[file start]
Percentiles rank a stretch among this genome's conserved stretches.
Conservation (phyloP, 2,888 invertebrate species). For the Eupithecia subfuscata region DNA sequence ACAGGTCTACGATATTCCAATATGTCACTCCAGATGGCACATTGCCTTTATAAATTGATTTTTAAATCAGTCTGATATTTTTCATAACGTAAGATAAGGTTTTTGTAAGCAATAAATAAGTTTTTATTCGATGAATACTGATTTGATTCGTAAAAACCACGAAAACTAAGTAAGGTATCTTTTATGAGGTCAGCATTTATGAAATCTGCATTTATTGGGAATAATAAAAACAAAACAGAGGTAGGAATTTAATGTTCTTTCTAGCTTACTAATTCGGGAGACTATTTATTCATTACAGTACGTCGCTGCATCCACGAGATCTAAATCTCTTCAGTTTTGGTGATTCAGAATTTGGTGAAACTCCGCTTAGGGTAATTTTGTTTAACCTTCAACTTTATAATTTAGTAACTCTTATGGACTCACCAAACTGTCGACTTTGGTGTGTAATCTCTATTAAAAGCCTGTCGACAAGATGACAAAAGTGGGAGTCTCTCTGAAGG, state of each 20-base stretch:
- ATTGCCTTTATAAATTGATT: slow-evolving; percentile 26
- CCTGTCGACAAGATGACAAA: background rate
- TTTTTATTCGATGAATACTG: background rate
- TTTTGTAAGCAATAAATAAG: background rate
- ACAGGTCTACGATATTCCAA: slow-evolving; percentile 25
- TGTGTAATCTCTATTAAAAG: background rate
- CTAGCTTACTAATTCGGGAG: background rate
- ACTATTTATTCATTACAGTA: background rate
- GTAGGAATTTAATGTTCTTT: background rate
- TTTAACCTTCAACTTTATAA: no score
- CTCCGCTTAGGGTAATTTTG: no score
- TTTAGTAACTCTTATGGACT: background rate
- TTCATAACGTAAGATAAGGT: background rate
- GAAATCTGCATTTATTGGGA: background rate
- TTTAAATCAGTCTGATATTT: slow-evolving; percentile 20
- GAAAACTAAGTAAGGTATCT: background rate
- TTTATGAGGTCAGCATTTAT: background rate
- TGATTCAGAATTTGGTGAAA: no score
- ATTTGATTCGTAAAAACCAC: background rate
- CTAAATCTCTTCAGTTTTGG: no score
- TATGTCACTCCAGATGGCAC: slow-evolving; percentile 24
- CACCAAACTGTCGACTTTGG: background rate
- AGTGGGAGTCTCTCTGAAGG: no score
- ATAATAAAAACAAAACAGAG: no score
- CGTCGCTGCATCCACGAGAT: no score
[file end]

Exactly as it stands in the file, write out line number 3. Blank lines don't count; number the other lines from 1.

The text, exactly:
- ATTGCCTTTATAAATTGATT: slow-evolving; percentile 26